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YMMV: Maoyuu Maou Yuusha
  • Adaptation Displacement: Western fans know of the series mostly from the Akira Ishidanote  manga version (the one running in Comp Ace). When the character designs for the anime adaptation where revealed, some complained that they didn't look like the "originals" at all, when actually they are pretty faithful to the Light Novel version.
  • Ear Worm: The opening song and ending song.
  • Ensemble Darkhorse: Hey, remember that giant-breasted cowgirl that only appeared in a brief flashback image in episode ? Yeah, she's slowly becoming this on Pixiv.
  • Fixer Sue: Given the premise (in a nuthsell: fix the world) Demon Queen is bound to called this by one person or another. Given how many people she wins over, the problems she fixes with inventions we don't see her develop, and how her plans work with little difficulty, there is basis for this. However, the other heroic characters are not helpless without her.
  • Fridge Logic: People's titles must change with time. Head Maid must at one point have been New Maid (or something similar), and Female Knight must at one point have been Female Cadet. On that note, how would you differentiate any number of people with similar roles? Do you append numbers or adjectives to the given people?
    • In the LN, people with similar roles are not even given numbers. Characters do have names, but the author said the readers are not allowed to know them or supposed to be interested of names.
  • God-Mode Sue: In a straight-forward fighting anime Hero would be this; he can crush entire armies without suffering a single scratch, and the strongest demon warriors can't make him get serious. However, in this series he's a deconstruction. He can do all the fighting he wants but the war will continue; there will always be another Demon King to slay and the political/social/economic factors underpinning the war will keep the fighting going. Instead of fighting this show is an analysis of what overwhelmingly powerful fantasy heroes could accomplish if they focused their efforts on social reform instead of simply killing the Evil Overlord. Even here, the story points out that he has a very limited skill set, and can't even retire to teach the next generation since his natural talent ensures that he has no idea how to impart his knowledge in a way anyone else can learn. Even when he saves Demon Queen from the ancient overlords with no obvious effort on his part there are consequences to this action.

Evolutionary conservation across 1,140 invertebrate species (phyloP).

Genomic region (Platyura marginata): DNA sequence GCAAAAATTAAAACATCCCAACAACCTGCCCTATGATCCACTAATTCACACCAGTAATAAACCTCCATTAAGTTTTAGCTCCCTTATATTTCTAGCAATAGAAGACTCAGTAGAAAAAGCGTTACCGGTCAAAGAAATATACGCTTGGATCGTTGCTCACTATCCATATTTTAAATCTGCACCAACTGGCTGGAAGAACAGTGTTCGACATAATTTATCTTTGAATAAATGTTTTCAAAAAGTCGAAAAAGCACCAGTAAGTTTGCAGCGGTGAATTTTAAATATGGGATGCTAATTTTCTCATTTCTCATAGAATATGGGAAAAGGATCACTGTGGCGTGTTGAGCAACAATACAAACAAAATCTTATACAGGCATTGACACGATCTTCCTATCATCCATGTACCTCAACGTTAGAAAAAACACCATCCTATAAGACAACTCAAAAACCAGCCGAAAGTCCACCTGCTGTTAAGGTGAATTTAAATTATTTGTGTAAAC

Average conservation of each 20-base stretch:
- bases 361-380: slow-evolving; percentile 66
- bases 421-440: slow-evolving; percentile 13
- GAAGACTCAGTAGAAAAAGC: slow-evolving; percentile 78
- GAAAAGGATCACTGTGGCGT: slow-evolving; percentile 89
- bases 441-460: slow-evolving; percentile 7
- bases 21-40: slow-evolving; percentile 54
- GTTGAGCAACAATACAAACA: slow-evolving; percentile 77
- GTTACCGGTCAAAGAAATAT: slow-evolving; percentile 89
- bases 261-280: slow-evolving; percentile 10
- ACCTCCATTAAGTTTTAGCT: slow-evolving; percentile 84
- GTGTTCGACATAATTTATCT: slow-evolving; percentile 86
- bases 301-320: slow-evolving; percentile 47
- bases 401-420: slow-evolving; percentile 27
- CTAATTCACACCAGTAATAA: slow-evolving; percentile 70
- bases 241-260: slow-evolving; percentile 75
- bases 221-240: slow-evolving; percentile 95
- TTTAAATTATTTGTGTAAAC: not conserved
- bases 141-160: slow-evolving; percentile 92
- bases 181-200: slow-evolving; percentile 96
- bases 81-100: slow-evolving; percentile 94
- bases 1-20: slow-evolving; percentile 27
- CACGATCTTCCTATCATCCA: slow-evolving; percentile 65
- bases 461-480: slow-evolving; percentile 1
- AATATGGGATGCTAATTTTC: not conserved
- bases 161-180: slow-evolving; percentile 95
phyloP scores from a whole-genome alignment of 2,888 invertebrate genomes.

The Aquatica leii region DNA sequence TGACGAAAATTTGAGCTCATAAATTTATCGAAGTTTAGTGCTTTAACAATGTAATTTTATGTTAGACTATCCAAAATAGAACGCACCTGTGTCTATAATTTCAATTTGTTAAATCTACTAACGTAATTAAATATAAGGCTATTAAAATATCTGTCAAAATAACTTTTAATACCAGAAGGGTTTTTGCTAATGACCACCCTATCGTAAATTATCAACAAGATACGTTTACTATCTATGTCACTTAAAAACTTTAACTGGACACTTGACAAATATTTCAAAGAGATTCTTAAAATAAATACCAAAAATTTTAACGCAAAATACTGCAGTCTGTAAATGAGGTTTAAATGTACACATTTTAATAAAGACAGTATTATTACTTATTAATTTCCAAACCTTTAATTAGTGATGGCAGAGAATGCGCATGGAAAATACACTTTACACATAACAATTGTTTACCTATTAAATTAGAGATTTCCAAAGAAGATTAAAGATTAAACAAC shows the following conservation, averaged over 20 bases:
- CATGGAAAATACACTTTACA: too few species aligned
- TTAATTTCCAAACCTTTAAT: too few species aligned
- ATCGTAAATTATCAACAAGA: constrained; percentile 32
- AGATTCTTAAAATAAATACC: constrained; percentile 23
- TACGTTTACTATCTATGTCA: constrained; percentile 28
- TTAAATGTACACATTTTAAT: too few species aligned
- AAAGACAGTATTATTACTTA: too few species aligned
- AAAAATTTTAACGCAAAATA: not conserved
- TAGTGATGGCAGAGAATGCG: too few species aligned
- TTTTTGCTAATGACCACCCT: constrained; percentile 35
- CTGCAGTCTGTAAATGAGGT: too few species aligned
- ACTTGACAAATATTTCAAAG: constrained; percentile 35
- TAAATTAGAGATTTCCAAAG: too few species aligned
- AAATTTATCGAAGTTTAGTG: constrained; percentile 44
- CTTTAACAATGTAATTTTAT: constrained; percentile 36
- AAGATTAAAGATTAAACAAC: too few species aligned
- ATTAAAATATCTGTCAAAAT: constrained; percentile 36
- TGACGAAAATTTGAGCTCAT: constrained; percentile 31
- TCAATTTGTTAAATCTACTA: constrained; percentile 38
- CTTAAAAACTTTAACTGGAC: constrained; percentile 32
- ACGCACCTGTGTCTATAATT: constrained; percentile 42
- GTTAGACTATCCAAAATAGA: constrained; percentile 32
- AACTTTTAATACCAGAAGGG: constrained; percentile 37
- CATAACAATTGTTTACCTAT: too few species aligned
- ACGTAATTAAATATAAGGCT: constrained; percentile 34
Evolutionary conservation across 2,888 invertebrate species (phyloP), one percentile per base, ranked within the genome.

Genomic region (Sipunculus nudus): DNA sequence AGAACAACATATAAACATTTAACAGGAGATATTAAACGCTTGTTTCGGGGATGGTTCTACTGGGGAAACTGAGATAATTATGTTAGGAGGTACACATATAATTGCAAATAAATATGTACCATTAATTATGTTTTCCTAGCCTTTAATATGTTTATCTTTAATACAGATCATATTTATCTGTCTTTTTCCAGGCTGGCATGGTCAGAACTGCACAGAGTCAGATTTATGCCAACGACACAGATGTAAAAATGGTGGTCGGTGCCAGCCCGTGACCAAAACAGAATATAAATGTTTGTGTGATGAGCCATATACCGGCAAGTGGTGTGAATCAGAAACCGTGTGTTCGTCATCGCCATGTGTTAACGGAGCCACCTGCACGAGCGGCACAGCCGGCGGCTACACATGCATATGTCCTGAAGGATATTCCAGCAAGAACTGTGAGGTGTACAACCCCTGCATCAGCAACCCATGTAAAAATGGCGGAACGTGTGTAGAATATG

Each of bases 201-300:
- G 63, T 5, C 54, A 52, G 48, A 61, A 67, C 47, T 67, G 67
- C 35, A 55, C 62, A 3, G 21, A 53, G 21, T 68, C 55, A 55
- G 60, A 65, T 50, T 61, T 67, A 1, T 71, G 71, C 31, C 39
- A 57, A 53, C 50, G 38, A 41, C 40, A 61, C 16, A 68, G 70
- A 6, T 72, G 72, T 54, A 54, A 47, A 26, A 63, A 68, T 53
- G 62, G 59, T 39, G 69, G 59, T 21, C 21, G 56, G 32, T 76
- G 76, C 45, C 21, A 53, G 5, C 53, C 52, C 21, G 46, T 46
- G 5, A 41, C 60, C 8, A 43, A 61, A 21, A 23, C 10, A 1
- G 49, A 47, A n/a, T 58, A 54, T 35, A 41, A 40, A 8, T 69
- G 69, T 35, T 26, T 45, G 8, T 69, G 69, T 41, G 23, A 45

• Harsher in Hindsight: Remember how funny it was when Demon Queen was far less than Hero expected? When she steps out of the Temple of the Dead, corrupted by the spirits that were sealed there, she's exactly what he expected.
  • Hollywood Pudgy: The Demon Queen. It's worth noting that she's the only person who thinks she's pudgy, so this is more likely an aversion.
    • Certainly an aversion, as her negative self image is Head Maid's doing.
  • Magnificent Bastard: Young Merchant cooks up a plot to trick Central into selling all of its wheat to Union, which he then plans to hand over to the Southern Nations as an investment in their rapidly expanding economy. This also has the side effect of destabilizing Central, since a combination of wheat shortages and inflation means sky high prices for food. He also plans to destroy financial trust in the Central nobility when they inevitably fail to pay their handover bonds, demolishing any attempts at Central to start up a new currency system to counter the inflation. The only people outside of Union that catch on to this are Hero and Merchant Youngster.
  • Unfortunate Implications: The most belligerent of the demon race seeking war with the humans, the Blue Demon Clan, are a Fantasy Counterpart Culture to middle easterners. There's also the Head Maid's constant body-shaming of the Demon King, to the point that she's got a terribly unhealthy complex about her looks. Regardless of the Head Maid's motive, she is intentionally leading the Demon King to believe that she's ugly, and it's Played for Laughs.

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